FSA publishes new guidance to help reduce listeriosis
Posted: 30 June 2016 | Victoria White, Digital Content Producer | No comments yet
The FSA has published new guidance, aimed at healthcare and social care organisations, to help reduce the risk of vulnerable groups contracting listeriosis…
Listeriosis is a disease caused by the bacterium Listeria monocytogenes. Although relatively rare, listeriosis can be very serious for vulnerable groups and has a high hospitalisation and fatality rate compared to infections with other bacterial pathogens. According to the European Food Safety Authority (EFSA), in the EU about 1,470 human cases were reported in 2011, with a mortality rate of 12.7%.
People with non-invasive listeriosis generally experience mild flu-like symptoms. People with weakened immune systems are particularly susceptible to listeriosis. Invasive listeriosis is very serious and can result in conditions such as, bacteraemia, septicaemia, meningitis and, in pregnant women, miscarriage and stillbirth.
Controlling the risk of L. monocytogenes from ready-to-eat foods
Consumption of contaminated food is the main route of transmission. L. monocytogenes is frequently present in raw foods of both plant and animal origin, outbreaks or sporadic cases of listeriosis are generally associated with chilled ready-to-eat foods, and often involve post-process contamination of cooked foods.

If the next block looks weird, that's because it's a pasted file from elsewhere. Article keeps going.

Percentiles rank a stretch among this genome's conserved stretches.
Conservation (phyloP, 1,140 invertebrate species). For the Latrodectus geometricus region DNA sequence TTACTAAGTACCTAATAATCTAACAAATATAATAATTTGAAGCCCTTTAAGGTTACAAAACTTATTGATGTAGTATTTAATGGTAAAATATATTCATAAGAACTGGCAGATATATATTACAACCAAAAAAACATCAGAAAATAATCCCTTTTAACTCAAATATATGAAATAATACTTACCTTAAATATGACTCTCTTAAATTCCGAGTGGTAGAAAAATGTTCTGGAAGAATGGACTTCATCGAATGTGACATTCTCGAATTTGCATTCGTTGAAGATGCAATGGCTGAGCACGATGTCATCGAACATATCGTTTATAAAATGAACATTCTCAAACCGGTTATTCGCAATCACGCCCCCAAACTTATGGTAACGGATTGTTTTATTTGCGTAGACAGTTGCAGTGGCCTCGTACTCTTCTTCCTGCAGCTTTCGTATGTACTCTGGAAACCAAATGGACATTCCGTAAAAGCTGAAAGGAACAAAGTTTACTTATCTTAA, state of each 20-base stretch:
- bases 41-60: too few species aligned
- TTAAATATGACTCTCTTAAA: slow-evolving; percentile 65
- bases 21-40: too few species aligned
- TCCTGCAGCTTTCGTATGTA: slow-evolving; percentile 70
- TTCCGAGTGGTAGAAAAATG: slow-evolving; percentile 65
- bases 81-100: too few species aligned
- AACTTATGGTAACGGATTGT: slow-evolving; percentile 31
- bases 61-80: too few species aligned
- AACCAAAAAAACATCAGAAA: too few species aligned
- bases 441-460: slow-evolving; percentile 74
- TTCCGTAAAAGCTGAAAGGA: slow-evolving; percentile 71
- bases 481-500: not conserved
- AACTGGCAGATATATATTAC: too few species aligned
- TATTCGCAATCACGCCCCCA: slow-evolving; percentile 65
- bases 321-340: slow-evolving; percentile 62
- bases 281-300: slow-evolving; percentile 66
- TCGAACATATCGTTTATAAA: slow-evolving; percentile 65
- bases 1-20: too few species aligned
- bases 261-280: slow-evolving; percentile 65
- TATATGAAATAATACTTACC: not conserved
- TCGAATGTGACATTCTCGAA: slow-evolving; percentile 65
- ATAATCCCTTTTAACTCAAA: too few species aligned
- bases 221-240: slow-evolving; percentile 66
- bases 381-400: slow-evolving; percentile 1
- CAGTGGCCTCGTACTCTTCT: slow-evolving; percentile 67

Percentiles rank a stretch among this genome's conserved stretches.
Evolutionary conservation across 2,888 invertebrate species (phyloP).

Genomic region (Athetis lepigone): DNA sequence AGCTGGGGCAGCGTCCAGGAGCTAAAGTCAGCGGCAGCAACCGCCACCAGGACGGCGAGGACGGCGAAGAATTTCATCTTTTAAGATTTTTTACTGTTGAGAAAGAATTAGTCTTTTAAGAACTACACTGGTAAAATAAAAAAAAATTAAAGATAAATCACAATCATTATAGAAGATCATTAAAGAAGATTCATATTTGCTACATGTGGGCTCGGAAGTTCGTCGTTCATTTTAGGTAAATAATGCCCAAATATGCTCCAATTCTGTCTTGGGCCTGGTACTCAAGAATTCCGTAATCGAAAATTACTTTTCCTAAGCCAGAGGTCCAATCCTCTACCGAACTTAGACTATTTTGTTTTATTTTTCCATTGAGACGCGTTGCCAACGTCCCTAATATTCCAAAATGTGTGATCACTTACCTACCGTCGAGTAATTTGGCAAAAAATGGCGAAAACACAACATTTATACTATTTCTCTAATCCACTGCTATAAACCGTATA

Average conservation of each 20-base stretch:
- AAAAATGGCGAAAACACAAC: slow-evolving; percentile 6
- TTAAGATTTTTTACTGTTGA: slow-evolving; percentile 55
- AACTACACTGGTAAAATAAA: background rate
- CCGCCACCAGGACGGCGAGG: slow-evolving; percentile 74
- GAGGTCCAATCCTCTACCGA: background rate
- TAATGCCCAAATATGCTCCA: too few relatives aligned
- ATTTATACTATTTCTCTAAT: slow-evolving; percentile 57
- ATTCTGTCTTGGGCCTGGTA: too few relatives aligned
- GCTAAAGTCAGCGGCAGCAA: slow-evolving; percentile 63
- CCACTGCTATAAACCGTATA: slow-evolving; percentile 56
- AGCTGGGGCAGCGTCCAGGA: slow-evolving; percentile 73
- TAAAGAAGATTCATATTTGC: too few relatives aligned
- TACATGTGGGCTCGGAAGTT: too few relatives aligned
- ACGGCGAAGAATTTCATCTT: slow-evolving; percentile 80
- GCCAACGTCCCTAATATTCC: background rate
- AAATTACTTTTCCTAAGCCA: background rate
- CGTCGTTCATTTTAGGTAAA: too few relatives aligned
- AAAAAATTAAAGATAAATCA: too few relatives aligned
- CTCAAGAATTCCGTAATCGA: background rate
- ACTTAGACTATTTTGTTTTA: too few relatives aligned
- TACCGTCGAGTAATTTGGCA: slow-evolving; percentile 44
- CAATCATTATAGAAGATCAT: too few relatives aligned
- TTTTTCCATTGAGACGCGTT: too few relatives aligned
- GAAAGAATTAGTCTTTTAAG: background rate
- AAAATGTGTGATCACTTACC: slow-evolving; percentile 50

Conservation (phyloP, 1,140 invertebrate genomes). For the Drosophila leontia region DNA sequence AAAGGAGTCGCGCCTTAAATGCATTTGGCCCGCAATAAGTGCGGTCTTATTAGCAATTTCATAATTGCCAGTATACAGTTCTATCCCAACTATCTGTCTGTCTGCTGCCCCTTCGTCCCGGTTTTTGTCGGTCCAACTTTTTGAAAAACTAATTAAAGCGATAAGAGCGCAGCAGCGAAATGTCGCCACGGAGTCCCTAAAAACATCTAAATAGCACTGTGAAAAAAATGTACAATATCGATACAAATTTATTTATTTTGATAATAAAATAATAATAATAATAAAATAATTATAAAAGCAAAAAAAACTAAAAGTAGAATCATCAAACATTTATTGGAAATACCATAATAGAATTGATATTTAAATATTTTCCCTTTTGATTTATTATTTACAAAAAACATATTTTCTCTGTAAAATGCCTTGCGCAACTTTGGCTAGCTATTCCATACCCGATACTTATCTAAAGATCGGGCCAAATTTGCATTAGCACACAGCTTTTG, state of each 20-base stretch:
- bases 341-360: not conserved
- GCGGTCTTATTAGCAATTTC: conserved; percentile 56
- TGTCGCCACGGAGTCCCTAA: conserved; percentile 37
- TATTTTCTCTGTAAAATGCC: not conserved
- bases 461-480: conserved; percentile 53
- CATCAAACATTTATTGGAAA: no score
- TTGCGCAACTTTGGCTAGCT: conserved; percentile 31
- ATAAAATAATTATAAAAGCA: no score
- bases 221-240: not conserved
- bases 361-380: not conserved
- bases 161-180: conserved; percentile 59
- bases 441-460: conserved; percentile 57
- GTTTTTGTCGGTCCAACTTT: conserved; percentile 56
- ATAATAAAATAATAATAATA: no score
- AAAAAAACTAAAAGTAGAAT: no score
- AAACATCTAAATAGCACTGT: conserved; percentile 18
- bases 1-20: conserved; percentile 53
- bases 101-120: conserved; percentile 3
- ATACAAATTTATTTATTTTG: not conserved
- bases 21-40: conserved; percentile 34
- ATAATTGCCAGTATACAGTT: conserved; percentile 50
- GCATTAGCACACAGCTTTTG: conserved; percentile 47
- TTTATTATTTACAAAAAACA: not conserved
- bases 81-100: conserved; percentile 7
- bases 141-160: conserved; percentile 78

This guidance is specific to L. monocytogenes control and is designed to determine what steps can be put in place to reduce the risk of L. monocytogenes in ready-to-eat foodstuffs and to complement good practice in the food industry.
The guidance was the result of collaborative working between stakeholders who contributed to its development, including the Hospital Caterers Association (HCA) and the National Association of Care Caterers (NACC), which will help to promote uptake in these sectors.
The FSA says main audiences for this guidance are all types of healthcare and social care organisations that provide food for vulnerable groups. The guidance is also intended for Environmental Health Practitioners and procurement partners.